Renault Austral E Tech Hybrid HERO 16x9 2

2023 Renault Austral Review | Care Expert – Dubai Car News

Since Kadjar’s death, Renault The family SUV has been missing from the market, but that’s all about to change with the arrival of the new one. Australia.

Here to take on the likes of the Nissan Qashqai, Toyota RAV4 and Kia Sportage, the Aussie is top of the wish list for Australians, equipped with better technology and more efficient engines than its predecessor, as well as a more modern design.

While unconfirmed for our market, and not expected to arrive until next year at the earliest, Renault hopes the Australian will be able to make more progress than its predecessor, which is based on the new-generation Qashqai. Despite the struggle.

Although Austral also borrows parts from Renault’s alliance partners Nissan and Mitsubishi, the French company claims it is a world apart from its popular cousin. But will this gap make or break the newcomer?

How much does Renault Austral cost?

As the Austral hasn’t been confirmed for our market, it’s also hard to predict how much it will cost in Australia – especially as the European and UK ranges will have exclusively electric powertrains.

Pricing for the UK has not yet been announced. But for reference, the outgoing Kadjar, sourced from Spain, offered the all-turbocharged lineup locally and was priced from $29,990 to $37,990 plus on-road costs.

The related new-generation Nissan Qashqai will be priced locally in the coming months, with the turbocharged petrol version ranging from $33,890 to $47,390, with the e-Power series hybrid likely to be priced in the $45,000-$55,000 bracket.

Regardless, we’d expect the Austral Small SUV to be a more premium proposition in the small SUV segment given the level of tech on offer. Watch this space.

What is the Renault Austral like inside?

The Austral certainly doesn’t look like a Mitsubishi or a Nissan on the inside.

In fact, it looks like nothing else on the market. Sure, the core components are very similar – there’s a large touchscreen and a digital instrument display – but the details are distinctly Renault-ish.

We’re particular fans of the sliding armrest-slash-cubbyhole cover, which you slide back and forth like the throttle levers on a Boeing 747. It doesn’t do much, but it’s a great addition.

Unsurprisingly, it’s hard to avoid a large screen in the middle of the dashboard, so it’s a nice feature that works well. Google powers the system, just like the touchscreen on the new Megane E-Tech electric car, and the results speak for themselves.

The system feels more intuitive than most, possibly due to its affinity for Android phone tech, but large icons and smart responses help make it a breeze. It also comes with helpful Google Maps navigation technology, which makes old-school GPS feel a little… backward.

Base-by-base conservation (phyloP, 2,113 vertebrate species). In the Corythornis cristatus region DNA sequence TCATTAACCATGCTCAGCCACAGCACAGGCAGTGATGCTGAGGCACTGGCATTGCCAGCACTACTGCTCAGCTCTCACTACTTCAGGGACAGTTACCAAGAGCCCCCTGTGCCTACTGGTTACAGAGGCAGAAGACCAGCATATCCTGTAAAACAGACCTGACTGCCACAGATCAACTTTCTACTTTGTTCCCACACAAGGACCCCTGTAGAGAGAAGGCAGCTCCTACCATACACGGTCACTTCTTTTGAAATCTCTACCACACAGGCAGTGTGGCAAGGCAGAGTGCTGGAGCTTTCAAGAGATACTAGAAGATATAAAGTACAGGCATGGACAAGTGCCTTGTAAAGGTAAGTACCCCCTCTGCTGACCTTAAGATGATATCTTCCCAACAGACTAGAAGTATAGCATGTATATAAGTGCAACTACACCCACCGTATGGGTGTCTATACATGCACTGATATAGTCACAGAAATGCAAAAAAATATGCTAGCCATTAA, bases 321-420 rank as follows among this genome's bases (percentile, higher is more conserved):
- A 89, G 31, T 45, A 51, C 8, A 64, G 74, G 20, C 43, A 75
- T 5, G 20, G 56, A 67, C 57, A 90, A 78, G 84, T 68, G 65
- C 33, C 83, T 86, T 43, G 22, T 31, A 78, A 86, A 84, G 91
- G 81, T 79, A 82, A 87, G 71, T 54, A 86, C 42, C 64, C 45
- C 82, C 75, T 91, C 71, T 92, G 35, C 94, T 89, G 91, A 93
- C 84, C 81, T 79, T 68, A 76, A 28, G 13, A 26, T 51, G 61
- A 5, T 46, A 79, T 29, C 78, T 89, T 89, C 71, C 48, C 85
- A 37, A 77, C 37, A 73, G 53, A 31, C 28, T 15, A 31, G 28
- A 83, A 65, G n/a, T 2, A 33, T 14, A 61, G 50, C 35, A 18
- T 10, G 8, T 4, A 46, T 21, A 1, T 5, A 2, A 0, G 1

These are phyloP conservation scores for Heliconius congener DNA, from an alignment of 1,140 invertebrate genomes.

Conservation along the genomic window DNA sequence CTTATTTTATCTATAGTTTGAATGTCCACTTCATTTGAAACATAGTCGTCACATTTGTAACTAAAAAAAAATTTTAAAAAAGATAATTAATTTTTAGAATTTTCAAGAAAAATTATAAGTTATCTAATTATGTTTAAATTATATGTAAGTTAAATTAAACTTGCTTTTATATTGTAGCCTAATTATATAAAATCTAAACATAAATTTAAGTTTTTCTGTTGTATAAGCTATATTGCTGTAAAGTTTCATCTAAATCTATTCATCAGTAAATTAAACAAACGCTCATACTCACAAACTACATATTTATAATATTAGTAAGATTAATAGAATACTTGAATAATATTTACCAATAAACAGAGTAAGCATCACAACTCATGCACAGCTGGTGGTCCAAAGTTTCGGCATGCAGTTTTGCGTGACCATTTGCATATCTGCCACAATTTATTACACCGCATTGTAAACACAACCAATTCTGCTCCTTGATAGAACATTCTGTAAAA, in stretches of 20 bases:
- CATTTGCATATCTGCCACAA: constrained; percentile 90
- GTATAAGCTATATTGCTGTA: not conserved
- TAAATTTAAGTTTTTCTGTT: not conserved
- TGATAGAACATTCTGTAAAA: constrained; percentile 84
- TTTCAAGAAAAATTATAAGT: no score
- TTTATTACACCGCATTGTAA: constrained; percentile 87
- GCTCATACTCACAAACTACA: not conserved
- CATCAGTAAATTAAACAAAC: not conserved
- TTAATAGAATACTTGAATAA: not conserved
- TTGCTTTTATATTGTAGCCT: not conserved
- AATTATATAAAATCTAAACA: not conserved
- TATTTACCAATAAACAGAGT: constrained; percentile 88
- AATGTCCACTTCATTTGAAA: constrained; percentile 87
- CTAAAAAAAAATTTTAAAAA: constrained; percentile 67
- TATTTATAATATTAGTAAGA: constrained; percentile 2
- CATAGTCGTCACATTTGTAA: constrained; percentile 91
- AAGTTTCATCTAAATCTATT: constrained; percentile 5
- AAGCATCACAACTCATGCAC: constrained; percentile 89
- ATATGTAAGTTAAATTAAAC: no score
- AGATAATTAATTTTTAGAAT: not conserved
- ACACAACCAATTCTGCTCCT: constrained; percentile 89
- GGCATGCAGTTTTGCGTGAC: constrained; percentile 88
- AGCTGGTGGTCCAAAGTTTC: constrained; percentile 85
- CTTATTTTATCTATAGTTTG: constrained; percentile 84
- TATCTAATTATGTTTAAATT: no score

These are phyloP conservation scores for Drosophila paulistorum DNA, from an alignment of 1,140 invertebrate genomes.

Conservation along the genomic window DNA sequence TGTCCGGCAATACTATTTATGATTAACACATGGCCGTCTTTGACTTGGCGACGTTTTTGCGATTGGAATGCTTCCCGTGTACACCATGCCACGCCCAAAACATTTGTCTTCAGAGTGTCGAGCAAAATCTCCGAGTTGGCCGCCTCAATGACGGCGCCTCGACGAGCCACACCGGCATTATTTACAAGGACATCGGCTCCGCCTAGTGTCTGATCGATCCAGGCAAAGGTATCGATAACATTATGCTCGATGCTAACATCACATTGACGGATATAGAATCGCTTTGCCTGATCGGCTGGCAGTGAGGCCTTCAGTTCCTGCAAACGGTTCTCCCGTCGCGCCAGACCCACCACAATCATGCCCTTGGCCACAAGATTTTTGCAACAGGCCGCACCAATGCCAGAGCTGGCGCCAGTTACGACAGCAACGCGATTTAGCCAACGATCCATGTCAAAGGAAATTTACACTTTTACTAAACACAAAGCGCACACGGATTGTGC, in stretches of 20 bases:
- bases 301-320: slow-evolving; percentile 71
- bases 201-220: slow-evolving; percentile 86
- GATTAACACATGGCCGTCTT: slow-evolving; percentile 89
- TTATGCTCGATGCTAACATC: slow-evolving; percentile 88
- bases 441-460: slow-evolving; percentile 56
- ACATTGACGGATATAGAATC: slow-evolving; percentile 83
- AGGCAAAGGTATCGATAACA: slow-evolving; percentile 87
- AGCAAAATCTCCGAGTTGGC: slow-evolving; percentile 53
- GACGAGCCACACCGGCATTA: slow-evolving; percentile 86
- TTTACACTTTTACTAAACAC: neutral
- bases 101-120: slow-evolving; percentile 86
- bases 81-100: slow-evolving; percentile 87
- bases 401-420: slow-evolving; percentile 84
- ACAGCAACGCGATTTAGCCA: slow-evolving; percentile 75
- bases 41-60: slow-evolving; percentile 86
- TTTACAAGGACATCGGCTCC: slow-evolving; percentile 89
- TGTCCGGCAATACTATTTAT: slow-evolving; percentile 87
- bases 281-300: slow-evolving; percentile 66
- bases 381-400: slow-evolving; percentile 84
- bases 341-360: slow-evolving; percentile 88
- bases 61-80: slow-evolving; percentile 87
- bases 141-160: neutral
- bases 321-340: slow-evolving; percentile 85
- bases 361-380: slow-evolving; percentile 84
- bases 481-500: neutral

The touchscreen is paired with a digital instrument display that’s also clear and sharp, but some data is generated in slightly awkward places, so you need some time to get used to it. Thankfully, a head-up display is also available to project the most important information on the windshield.

But tech isn’t the only important aspect of Astral’s interior – old-school, simple things are important, too.

Build quality is generally pretty solid, and everything feels well stitched together, but there are one or two complaints about material quality.

For the most part, all the plastics feel solid and tactile, but a handful of components let the side down a bit. Still, it looks as good as anything from Ford or Honda.

It’s equally spacious, thanks to a flexible cabin that allows you to trade boot space for legroom via the sliding rear bench.

With all three rear seats on runners, they can slide forward to maximize boot capacity at the expense of legroom, or they can slide back to create a truly spacious space behind the front seats.

As a result, officials 430 liters The hybrid’s boot capacity seems a bit small, but it’s still practical. Slide the rear bench forward and non-hybrid models have a. 575 liters Boot – Bigger than a BMW X3.

What’s under the bonnet?

In Europe, the Austral will be offered with a choice of five different powertrains.

There are two 1.3-litre mild-hybrids, plus a 1.2-litre ‘advanced’ mild-hybrid, but the highlights are the two “E-Tech Full Hybrid” options.

Oddly enough, the Advanced Mild Hybrid is the least powerful, squeeze 96 kW to her 1.2 liter three cylinder petrol engineWhile 1.3 liter engine is presented in 103 kW And 116 kW Output

give 1.2 Liter E-Tech Powertrains combine a 96kW petrol engine with two electric motors to give customers a choice. 118 kW or 146 kW power generation.

All of them drive the front wheels alone – all-wheel drive isn’t even available as an option – but they come with a choice of transmissions.